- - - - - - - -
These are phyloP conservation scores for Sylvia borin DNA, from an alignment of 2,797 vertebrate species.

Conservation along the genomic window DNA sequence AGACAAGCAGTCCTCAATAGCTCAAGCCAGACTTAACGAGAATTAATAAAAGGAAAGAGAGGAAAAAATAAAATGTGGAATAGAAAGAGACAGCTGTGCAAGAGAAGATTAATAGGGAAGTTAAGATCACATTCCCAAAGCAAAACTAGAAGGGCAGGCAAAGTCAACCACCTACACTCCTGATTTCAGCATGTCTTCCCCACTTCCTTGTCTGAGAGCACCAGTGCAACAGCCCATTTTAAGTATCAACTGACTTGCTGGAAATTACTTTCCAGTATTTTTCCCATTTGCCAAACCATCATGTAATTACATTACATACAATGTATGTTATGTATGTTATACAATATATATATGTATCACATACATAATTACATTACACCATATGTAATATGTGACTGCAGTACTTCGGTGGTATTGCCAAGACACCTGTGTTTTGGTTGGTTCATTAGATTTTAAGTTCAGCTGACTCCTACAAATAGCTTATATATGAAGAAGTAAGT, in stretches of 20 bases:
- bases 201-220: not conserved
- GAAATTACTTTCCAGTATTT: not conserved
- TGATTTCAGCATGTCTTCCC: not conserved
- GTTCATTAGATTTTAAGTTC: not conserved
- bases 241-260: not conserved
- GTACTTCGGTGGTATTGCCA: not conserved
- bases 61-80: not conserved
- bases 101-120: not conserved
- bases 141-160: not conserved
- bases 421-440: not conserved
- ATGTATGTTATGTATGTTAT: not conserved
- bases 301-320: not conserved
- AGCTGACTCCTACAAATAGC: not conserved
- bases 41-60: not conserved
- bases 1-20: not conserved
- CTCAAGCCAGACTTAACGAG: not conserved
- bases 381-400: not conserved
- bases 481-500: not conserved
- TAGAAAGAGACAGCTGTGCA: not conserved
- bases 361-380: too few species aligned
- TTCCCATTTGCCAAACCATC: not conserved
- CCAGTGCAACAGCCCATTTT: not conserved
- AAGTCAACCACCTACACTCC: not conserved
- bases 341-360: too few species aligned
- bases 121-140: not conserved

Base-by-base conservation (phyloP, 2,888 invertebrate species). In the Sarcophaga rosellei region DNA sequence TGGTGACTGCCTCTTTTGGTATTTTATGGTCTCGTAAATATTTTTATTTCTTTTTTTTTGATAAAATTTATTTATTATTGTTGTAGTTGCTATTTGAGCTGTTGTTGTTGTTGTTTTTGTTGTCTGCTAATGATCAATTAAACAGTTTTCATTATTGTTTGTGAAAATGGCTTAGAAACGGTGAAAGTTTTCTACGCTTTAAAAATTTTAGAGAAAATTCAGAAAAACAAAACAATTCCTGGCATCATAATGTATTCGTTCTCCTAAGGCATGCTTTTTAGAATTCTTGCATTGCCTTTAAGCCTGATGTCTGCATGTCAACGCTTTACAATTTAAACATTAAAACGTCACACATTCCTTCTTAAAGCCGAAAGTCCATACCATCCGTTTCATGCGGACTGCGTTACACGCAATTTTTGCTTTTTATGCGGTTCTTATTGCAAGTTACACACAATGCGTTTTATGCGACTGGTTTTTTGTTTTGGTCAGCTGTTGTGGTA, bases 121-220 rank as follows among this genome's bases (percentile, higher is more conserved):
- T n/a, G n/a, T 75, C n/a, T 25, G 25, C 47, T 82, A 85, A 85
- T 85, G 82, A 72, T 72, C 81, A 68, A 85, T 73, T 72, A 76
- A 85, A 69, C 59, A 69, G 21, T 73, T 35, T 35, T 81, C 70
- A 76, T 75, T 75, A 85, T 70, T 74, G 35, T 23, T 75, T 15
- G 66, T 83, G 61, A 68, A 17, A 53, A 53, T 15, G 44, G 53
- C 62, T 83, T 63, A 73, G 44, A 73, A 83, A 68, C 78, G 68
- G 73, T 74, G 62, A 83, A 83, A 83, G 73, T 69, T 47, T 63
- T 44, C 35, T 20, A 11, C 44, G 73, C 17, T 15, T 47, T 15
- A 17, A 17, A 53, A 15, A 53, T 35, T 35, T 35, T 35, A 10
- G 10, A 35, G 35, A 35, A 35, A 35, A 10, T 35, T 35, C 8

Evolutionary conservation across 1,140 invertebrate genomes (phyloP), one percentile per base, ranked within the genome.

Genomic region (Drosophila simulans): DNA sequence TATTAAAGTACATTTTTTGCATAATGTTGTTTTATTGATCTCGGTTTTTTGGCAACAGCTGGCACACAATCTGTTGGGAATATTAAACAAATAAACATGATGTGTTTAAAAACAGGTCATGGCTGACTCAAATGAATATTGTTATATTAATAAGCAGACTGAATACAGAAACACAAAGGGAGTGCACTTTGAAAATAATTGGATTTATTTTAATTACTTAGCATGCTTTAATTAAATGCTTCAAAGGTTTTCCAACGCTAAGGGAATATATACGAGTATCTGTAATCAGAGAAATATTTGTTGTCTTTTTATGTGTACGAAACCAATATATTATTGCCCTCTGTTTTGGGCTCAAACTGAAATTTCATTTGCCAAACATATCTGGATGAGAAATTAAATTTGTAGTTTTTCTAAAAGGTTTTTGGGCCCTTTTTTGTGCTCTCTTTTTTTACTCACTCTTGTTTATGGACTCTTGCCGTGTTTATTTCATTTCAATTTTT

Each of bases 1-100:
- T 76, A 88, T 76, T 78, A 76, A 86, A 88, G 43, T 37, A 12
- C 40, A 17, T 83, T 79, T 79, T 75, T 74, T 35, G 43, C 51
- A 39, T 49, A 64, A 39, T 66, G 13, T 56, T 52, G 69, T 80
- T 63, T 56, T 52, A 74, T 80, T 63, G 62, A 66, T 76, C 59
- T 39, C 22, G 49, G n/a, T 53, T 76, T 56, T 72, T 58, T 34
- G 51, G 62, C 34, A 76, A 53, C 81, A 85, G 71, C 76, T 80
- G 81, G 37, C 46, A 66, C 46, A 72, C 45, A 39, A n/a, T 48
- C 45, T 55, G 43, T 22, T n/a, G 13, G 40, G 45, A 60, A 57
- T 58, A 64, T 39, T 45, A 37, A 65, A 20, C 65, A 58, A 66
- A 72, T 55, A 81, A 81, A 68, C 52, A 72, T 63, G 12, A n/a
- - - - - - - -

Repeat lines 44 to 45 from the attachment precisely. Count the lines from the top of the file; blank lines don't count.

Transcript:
- A 39, T 49, A 64, A 39, T 66, G 13, T 56, T 52, G 69, T 80
- T 63, T 56, T 52, A 74, T 80, T 63, G 62, A 66, T 76, C 59